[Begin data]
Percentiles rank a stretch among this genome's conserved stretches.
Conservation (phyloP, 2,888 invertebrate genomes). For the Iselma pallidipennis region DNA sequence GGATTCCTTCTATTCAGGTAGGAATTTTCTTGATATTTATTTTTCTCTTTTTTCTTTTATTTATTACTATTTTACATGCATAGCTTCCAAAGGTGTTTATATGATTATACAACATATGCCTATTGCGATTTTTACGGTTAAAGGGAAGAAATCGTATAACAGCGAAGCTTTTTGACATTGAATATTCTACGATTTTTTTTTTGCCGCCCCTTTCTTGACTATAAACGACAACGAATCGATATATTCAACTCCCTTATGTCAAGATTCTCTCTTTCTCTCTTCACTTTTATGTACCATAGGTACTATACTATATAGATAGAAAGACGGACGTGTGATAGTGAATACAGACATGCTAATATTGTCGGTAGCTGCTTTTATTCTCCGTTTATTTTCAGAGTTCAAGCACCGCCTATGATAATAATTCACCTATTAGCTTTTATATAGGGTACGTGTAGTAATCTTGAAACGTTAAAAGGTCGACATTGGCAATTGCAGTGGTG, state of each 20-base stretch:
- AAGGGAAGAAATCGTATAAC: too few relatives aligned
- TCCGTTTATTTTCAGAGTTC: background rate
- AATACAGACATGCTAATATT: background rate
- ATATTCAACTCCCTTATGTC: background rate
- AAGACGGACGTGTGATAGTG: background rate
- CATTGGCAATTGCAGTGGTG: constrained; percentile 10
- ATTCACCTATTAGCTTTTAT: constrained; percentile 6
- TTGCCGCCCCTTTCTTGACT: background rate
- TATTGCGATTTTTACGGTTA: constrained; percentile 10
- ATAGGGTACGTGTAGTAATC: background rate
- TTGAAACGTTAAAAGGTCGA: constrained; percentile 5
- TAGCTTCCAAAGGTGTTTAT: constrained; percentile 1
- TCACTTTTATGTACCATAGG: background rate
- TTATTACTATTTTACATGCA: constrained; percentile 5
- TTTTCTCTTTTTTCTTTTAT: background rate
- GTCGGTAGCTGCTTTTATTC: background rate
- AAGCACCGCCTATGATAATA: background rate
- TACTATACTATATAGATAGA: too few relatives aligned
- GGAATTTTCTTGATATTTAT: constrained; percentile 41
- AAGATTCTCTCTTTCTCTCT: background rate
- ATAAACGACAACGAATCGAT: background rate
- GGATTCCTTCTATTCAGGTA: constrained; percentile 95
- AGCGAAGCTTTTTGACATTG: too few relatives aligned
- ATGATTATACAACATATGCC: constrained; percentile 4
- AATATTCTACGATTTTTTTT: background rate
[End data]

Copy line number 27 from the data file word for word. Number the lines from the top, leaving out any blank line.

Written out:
- AATATTCTACGATTTTTTTT: background rate